Once you’re set up, adding new transactions is simple – just click on the + button at the bottom of your list and you can enter information directly. Personally, I mostly rely on the iOS app, which I’ve found to be very effective (despite recent issues with it running extremely slowly…), and I would say the easiest and best thought-through of all the apps I have tried in this genre.
One of the areas improved in the new version of iBank is its reporting features. The app has always been strong here, but the new implementation makes things even easier and clearer.
Setting up a new report is straightforward – just hit the plus button at bottom-left and select ‘Add Report…’ and then set criteria and select from different types of report, and you’re done:
Reports are interactive, so clicking on a heading or a section of a pie-chart will let you view associated transactions.
One of the new features in this version of iBank is the introduction of ‘envelope’ budgeting. This approach to keeping a budget is quite popular, and there are apps and online services that are specifically designed to help keep track of things following this methodology. You can read simple introductions to the approach here and here.
Setting up a new budget in iBank 4 is straightforward: you begin by choosing a name, frequency, and which accounts are to be included in the budget, and then select from the income categories you have set up, set your desired spending for each of your outgoing categories, and establish starting sums for each category, and you’re set.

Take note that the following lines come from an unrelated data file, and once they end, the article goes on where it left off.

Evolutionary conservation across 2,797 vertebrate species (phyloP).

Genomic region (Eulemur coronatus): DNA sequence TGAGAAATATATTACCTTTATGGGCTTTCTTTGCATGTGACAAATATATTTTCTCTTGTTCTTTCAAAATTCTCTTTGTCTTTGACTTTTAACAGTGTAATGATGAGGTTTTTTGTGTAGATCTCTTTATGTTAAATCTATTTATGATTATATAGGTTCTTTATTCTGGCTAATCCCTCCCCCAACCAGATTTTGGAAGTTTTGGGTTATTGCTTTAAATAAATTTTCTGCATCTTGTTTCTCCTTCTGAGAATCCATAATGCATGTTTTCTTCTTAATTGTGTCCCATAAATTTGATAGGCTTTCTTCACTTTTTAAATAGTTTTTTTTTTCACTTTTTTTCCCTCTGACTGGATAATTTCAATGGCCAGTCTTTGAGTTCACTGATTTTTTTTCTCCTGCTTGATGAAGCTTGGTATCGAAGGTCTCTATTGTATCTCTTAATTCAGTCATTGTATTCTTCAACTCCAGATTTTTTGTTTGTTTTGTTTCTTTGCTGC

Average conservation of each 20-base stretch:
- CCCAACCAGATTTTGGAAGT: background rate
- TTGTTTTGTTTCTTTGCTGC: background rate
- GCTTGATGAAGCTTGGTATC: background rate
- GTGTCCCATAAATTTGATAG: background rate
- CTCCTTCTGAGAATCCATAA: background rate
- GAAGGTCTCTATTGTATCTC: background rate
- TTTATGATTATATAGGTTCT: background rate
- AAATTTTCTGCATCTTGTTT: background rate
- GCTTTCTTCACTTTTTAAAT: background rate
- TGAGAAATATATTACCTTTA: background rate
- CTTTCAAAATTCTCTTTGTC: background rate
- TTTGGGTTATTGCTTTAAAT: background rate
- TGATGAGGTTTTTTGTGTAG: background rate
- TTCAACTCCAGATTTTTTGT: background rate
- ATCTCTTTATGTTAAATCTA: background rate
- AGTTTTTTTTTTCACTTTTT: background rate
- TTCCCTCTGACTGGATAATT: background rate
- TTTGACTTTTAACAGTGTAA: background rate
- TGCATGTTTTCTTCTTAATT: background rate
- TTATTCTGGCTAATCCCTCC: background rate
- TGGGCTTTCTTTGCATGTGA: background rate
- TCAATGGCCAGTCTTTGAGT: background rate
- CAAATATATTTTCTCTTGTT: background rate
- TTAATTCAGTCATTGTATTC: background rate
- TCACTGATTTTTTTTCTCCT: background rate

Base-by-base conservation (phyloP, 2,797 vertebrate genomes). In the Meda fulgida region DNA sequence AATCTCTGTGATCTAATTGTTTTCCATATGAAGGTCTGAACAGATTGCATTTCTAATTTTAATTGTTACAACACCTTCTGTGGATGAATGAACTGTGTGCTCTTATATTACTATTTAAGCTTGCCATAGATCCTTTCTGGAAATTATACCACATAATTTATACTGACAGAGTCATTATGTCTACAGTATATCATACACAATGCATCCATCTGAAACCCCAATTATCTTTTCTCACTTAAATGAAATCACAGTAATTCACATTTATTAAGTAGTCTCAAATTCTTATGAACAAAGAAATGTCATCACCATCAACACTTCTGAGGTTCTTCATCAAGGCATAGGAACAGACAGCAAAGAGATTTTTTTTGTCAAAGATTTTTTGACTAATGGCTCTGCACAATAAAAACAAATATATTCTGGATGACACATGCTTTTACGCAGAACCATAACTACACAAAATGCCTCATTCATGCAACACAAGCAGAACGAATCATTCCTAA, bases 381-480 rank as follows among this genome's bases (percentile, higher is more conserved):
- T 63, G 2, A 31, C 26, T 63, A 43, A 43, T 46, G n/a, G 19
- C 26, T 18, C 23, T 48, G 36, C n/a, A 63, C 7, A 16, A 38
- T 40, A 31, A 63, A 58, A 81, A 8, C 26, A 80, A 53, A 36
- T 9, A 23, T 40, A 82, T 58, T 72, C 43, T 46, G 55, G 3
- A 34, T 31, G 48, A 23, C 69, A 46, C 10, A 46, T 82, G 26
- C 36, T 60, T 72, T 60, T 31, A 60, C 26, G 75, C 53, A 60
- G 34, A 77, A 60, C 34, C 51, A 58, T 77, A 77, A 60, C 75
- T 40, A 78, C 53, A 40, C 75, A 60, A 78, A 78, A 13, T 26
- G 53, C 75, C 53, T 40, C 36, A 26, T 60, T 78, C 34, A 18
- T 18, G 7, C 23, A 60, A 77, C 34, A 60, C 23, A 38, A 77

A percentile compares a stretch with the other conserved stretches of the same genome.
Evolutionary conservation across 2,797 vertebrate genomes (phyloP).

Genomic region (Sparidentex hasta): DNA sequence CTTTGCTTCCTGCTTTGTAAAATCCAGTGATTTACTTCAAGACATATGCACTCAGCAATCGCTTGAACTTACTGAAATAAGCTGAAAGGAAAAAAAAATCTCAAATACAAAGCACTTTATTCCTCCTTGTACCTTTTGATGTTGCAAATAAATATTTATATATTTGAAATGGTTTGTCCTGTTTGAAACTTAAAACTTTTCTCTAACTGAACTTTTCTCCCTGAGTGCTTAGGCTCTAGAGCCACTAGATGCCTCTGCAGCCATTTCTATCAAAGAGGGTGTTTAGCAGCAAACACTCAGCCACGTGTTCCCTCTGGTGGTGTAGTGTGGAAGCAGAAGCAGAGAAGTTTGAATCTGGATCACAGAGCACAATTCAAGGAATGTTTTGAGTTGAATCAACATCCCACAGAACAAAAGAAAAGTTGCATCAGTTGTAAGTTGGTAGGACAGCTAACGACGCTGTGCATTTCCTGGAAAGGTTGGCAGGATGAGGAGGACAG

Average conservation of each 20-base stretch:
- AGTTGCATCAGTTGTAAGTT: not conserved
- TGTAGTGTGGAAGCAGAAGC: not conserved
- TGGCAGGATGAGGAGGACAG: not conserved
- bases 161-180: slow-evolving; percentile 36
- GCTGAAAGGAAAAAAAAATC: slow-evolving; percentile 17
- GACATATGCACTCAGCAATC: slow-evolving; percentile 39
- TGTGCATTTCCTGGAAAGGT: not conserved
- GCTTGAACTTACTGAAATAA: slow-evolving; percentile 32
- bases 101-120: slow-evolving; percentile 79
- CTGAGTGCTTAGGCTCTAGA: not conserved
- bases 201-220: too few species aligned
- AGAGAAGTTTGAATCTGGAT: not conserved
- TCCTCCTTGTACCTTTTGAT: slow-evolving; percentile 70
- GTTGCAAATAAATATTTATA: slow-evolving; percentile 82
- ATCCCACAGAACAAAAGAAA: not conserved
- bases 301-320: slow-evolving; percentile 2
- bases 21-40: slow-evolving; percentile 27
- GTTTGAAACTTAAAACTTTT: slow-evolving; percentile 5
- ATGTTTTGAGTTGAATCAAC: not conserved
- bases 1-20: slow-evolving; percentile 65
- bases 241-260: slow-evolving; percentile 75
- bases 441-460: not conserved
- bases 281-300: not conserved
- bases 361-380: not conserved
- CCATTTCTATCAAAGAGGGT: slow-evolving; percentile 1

This is a very effective and proven approach to budgeting, and the implementation here is straightforward and clear. I’m hoping that the iOS app is updated soon to allow users to carry their budgets on the go.
iBank 4 can also be used to track your investments:
This is not a feature that I have used, so I can’t assess how it compares to other applications. If you have experience of working with this aspect of iBank, please chime-in in the comments so we can hear how it’s worked for you.
Exporting from iBank 4 is nicely handled – just set the date range, the accounts you want to export from, choose the location for the file, and you’re done.
iBank 4 is a good upgrade of an app that was already quite solid. At $59.99 it’s not exactly cheap (upgrade pricing is available), but for its ease of use and its excellent reporting features, it’s hard to beat. In my experience over the last two major upgrades, the app is reliable and meets my needs better than any other finance app I’ve tried.
What do you use to keep track of your spending? If you’ve tried iBank in this or previous versions, let us know how you’ve found it.
iBank 4 delivers a new standard for intuitive, full-featured personal finance software. Monitor account balances at a glance, track your investments, maintain budgets, and manage your credit cards, savings, checking and loans — all in an easy, powerful, familiar Mac interface.8